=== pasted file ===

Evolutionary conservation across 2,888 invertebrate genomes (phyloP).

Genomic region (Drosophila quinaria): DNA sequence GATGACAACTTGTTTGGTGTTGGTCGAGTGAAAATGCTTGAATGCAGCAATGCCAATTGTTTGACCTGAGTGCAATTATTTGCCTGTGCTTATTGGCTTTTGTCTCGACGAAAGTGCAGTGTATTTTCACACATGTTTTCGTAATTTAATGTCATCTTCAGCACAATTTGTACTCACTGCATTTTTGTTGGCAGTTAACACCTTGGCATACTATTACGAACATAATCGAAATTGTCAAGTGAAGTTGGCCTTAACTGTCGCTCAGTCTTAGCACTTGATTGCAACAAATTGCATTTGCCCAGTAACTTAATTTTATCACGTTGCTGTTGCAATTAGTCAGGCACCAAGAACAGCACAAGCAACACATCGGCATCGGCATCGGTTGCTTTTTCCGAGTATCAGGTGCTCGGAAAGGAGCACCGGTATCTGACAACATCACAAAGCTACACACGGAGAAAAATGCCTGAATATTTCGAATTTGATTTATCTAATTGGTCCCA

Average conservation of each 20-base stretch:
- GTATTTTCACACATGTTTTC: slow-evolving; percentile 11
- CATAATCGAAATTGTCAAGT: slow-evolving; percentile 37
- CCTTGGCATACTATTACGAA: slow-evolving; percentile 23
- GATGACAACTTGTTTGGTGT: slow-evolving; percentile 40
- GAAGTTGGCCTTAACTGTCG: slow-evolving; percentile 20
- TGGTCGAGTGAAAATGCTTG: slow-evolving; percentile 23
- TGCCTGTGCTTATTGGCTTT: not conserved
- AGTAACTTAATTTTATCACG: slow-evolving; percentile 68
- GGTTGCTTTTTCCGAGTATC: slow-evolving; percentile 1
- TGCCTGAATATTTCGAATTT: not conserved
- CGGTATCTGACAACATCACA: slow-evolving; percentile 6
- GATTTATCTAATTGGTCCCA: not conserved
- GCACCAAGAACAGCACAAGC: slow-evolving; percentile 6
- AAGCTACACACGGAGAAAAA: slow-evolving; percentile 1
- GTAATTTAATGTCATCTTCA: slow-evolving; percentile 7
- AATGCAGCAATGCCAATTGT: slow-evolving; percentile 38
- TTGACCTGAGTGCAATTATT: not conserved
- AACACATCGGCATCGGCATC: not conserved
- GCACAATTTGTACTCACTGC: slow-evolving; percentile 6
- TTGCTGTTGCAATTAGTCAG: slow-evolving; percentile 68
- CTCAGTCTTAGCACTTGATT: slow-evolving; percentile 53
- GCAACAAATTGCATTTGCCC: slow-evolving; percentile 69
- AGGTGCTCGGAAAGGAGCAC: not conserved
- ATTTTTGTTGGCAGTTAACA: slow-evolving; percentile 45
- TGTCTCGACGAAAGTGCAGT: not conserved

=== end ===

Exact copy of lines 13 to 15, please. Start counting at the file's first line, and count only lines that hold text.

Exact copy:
- TGCCTGAATATTTCGAATTT: not conserved
- CGGTATCTGACAACATCACA: slow-evolving; percentile 6
- GATTTATCTAATTGGTCCCA: not conserved